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Are you a fan of the Dramatis?

A few different style of Dramatis Personae from a selection of Classical Comics graphic novels.

Each of our Classical Comics graphic novels includes a Dramatis Personae; a page or two showing the cast of characters within the book. Often with a name and short description of the character these are far from being simply a mechanical list of cast members. Our Dramatis Personae is a full-colour visual aid that helps the reader in many ways, not least as a reminder of who is who, especially where some characters may look or dress similarly.

Did you know that many of our graphic novels are illustrated by different artists? Choosing an artist whose style suits the text makes each book and its characters unique in artistic style. So when creating the key characters for our books each of our artists were mindful of making them look as much like the author intended as possible. The author’s description and intention for a character is behind every likeness, costume and feature used. Many hours of sketches go into the first drafts until those key characters are agreed upon. Similarly the same dedication goes into the recreation of our faithful period settings.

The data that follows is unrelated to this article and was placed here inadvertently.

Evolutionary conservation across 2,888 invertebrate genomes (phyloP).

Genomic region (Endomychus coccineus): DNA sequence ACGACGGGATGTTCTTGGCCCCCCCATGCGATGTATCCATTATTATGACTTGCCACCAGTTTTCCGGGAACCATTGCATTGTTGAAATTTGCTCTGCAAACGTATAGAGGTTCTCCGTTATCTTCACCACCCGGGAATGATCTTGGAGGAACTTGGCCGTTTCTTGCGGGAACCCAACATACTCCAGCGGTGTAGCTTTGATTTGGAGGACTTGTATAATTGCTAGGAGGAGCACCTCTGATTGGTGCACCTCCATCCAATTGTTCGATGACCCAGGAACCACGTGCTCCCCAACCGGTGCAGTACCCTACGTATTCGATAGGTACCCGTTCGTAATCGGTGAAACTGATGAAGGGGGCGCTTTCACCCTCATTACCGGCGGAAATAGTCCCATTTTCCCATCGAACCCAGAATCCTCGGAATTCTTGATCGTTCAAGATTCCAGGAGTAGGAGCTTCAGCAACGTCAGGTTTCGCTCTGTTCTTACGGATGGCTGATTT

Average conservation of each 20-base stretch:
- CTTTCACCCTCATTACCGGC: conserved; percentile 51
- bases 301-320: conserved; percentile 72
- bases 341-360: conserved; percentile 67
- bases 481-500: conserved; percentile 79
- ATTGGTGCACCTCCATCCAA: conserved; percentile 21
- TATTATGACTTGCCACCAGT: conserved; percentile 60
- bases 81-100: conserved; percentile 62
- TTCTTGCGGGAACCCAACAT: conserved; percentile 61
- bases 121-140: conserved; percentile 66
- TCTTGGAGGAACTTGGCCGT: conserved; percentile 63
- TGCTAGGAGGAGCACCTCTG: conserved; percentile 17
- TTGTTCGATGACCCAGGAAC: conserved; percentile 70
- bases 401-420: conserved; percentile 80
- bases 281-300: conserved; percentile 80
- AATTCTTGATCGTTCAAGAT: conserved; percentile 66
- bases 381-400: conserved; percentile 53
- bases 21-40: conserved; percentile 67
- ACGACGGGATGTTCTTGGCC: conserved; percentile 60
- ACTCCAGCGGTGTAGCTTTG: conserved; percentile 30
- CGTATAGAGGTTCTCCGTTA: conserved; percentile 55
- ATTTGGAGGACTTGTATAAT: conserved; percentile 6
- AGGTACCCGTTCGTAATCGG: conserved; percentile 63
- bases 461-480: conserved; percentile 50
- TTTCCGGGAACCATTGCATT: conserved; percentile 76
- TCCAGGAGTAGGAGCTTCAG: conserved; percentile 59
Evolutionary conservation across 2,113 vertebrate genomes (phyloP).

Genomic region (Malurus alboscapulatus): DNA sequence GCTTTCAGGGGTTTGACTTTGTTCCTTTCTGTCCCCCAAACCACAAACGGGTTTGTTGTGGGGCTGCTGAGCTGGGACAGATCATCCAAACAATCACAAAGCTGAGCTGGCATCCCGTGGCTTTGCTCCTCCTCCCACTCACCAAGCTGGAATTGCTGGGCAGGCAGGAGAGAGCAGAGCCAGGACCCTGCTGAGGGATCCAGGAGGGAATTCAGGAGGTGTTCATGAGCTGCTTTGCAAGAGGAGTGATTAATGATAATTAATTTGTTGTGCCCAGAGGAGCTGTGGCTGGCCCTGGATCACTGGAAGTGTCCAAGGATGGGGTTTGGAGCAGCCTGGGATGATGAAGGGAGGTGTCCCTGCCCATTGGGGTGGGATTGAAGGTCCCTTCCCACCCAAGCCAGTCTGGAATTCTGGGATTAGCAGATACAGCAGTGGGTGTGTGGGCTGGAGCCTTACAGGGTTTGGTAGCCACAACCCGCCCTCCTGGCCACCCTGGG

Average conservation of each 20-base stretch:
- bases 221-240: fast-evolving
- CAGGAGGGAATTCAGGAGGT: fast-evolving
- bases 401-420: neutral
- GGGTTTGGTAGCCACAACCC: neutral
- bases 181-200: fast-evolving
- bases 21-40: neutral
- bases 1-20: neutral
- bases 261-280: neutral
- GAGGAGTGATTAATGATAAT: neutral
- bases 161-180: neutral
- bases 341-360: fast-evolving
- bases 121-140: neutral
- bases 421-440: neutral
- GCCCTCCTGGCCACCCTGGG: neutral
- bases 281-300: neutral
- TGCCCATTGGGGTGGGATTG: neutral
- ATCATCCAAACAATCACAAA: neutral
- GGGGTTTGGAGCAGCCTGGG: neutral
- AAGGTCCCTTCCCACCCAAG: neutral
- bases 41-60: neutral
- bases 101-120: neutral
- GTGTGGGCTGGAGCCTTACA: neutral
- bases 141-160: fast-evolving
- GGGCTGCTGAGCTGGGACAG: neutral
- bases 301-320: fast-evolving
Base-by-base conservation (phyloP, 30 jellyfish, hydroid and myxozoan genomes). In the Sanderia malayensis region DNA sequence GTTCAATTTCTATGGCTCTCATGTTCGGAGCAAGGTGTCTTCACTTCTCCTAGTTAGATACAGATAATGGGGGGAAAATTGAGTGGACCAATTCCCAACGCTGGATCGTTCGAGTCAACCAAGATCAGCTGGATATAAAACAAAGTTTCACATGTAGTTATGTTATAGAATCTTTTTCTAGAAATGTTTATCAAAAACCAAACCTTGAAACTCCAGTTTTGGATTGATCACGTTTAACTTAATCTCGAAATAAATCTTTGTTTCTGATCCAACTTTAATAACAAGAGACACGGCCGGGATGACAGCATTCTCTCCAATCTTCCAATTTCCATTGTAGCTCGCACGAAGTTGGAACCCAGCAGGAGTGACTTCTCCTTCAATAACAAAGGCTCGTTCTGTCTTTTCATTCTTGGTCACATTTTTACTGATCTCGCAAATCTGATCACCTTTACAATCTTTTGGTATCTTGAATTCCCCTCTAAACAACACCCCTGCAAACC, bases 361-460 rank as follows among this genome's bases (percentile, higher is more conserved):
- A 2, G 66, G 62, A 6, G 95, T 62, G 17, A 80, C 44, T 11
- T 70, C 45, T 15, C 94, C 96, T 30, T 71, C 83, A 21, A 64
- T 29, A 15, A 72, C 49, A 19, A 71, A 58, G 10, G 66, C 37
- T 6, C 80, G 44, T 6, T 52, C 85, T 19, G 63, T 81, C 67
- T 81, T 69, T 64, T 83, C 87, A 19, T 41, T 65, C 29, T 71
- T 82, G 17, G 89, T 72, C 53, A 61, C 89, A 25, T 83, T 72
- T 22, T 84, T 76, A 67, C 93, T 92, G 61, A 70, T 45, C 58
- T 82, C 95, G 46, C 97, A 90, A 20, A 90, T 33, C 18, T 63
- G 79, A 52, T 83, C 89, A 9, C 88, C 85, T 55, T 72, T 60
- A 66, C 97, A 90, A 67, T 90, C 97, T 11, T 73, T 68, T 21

This artistic style can also be useful in reminding the reader what sort of person an individual character is. The big personality of Lady Bracknell in The Importance of Being Earnest, for example, has exaggerated features to match her larger than life personality whereas Jane Eyre is very much a softer character with no hard ink lines.



With a large cast of characters it helps to arrange the Dramatis Personae into families, ranks or character groups which makes it easier for the reader to quickly ascertain where the character sits in their family or social group. We separate the fighting Montague and Capulet families onto separate pages in Romeo & Juliet, for example.



Educationally, class groups may jump straight into the middle of a book to study just part of the text so having an immediate visual reference of characters in that situation can be invaluable.

Personally, I like to dive straight in with reading a new book and once a new character arrives I flick to the Dramatis Personae for a formal introduction of that character. Others may like to study the Dramatis Personae first in order to familiarise themselves with the entire cast before beginning to read. Others may just just use it as a reminder of characters as and when needed.

Either way, you can easily see and gain a lot of insight into the background, culture, and walks of life of your books' characters from a Dramatis Personae.

Much like watching a cast at the end of a play take a bow, a Dramatis Personae acknowledges each individual character in the book. Graphic novels, being the most similar book format to theatrical plays, lend themselves to the full-colour Dramatis Personae much more than a cold Shakespeare playscript, for example.

In conclusion, Dramatis Personaes can play a crucial role in the initial storytelling, they are an invaluable tool in reminding us who characters are and frankly, I think all books should have them.